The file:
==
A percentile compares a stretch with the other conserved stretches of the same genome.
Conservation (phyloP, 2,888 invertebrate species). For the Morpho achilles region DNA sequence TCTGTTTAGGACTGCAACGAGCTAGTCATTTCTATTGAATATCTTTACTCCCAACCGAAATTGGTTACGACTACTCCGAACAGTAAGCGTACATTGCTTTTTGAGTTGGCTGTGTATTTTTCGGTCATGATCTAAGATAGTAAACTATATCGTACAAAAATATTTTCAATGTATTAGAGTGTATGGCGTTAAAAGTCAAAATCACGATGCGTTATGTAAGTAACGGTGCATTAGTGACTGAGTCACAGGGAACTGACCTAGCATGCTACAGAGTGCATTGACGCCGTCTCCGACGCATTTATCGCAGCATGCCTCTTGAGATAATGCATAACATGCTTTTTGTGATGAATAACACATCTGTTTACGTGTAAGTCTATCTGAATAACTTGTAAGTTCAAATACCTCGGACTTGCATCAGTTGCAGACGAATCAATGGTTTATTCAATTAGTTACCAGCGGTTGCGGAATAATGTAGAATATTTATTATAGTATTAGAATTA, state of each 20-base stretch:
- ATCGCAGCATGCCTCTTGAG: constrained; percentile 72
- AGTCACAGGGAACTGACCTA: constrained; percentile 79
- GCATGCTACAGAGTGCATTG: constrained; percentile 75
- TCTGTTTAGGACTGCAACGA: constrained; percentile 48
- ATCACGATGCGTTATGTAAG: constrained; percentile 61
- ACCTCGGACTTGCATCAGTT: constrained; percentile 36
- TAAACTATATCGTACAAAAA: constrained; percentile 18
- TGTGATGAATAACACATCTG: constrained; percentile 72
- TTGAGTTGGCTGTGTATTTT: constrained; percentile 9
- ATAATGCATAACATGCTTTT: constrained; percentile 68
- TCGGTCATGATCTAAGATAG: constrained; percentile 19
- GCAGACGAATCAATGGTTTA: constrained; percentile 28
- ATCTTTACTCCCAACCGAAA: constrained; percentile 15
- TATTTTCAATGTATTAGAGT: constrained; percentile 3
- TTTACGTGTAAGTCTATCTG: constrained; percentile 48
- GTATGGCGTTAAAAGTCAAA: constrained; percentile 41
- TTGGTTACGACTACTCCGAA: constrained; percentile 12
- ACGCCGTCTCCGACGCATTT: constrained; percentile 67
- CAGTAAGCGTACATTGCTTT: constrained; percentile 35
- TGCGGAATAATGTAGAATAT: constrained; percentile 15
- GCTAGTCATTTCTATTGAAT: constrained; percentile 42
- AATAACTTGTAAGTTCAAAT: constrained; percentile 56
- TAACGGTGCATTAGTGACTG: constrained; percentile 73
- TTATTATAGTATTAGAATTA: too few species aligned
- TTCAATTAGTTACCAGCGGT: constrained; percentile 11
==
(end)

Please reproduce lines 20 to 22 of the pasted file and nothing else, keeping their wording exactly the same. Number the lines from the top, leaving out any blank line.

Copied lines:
- ACGCCGTCTCCGACGCATTT: constrained; percentile 67
- CAGTAAGCGTACATTGCTTT: constrained; percentile 35
- TGCGGAATAATGTAGAATAT: constrained; percentile 15